Weather vs. Crypto: Conditions Dented the Global Hashrate
While heatwaves are making rounds throughout Europe, floods are wreaking havoc in parts of China. While cryptocurrency is not a physical commodity, it is still very much influenced by weather which reportedly managed to bring down the global Bitcoin hashrate, or computing power of the Bitcoin network, showing exactly how important Chinese miners are to the whole industry.
Sichuan, a province in southwest China, has recently been hit by heavy floods, rendering thousands homeless and destroying thousands of hectares of crops. The Bitcoin mining farms of the region did not escape unharmed: although owners tried to salvage what they could, photos of abandoned mining rigs are circulating on media.
Max Kortrakul, founder and chief executive of social trading platform Carboneum, told Financial Times, “the pictures of the flooding in Sichuan are alarming and give the impression that the Bitcoin hashrate must surely have taken a hit.”
This is not unimaginable, as Chinese miners make up about 50% to 70% of the world’s Bitcoin production. Morgan Stanley analysts estimate that the Sichuan floods could affect up to 8%-10% percent of global Bitcoin mining activity.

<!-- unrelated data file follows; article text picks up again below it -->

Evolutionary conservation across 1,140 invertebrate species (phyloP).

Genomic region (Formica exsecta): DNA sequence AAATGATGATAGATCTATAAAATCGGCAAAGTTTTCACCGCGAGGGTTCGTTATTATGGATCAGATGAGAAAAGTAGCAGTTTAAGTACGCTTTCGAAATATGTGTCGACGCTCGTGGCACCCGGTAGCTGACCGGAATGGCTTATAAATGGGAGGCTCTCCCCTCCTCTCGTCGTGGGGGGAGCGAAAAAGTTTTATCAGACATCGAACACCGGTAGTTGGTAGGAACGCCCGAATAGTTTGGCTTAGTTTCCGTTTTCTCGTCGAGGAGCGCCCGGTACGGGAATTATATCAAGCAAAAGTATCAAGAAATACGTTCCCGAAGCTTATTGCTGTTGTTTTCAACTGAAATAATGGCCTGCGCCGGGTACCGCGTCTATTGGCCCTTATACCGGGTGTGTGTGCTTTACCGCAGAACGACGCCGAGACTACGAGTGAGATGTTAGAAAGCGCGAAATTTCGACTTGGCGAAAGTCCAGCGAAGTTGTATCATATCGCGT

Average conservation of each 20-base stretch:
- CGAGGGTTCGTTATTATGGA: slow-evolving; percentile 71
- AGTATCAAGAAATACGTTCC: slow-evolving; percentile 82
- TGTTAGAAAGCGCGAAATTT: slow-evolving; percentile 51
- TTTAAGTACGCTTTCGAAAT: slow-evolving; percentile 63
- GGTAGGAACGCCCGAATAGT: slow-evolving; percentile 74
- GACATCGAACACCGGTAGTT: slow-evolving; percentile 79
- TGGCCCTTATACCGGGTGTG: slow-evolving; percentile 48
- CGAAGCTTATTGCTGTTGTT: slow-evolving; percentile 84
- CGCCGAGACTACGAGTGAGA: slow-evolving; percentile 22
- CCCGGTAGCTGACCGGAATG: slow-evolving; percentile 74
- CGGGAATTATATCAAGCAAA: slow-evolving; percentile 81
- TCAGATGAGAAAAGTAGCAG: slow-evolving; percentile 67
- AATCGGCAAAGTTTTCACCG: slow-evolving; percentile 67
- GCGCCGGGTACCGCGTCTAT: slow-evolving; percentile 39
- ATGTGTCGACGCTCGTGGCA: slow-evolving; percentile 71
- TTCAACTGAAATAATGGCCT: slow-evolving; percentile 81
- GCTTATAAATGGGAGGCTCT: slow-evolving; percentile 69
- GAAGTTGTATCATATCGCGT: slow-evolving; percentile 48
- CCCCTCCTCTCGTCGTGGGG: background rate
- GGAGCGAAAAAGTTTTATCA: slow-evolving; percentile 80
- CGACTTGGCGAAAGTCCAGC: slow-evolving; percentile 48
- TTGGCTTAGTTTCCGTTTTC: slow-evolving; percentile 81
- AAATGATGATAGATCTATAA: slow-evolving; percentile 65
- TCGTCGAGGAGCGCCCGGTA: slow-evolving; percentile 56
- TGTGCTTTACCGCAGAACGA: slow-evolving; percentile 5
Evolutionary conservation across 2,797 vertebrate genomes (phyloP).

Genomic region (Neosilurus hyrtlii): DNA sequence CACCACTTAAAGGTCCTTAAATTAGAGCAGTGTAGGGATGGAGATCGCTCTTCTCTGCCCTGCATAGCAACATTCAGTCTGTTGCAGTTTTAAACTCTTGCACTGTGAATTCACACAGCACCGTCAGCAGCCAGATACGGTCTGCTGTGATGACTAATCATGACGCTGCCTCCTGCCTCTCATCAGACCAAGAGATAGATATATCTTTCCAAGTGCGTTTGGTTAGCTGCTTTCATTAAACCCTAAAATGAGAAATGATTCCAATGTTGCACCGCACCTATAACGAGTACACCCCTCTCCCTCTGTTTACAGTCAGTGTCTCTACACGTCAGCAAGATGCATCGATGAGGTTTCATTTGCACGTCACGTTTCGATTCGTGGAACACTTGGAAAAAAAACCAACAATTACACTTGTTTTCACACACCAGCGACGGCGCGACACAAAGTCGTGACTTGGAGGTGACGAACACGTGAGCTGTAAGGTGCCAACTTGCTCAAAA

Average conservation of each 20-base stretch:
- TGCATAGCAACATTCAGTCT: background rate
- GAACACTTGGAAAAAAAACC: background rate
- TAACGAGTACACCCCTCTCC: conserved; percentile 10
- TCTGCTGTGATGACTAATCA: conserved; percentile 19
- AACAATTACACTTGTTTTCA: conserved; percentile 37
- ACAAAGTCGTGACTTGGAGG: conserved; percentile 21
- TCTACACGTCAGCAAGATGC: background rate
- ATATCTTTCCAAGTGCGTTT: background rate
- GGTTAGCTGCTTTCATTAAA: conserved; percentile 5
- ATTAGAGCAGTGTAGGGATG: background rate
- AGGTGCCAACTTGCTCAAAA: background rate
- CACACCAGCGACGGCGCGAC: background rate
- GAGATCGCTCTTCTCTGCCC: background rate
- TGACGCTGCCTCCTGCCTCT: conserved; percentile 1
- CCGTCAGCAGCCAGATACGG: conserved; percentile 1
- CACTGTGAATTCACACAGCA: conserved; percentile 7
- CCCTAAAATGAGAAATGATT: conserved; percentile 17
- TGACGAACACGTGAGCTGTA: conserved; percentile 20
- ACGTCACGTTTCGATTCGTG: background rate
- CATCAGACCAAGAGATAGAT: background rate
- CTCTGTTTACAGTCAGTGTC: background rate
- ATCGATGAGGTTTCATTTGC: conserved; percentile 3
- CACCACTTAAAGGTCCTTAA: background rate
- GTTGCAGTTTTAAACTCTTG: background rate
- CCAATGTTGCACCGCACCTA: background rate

Aaron McDonald, co-founder and chief executive of Centrality, a marketplace of applications, says the hashrate dip is due to the floods, the European heatwave, as well as the dip in price, FT reported. Leo Weese, president of the Bitcoin Association in Hong Kong, says that the suggestion of a 30% drop in the hashrate is the result of the flooding comes down to guesswork. Some analysts even believe that the hashrate dip has got nothing to do with the Sichuan flooding, regardless of the size of the mining community.
In the past, local governments around China were trying to “guide” bitcoin miners out of the industry, but the industry has proven to be resilient.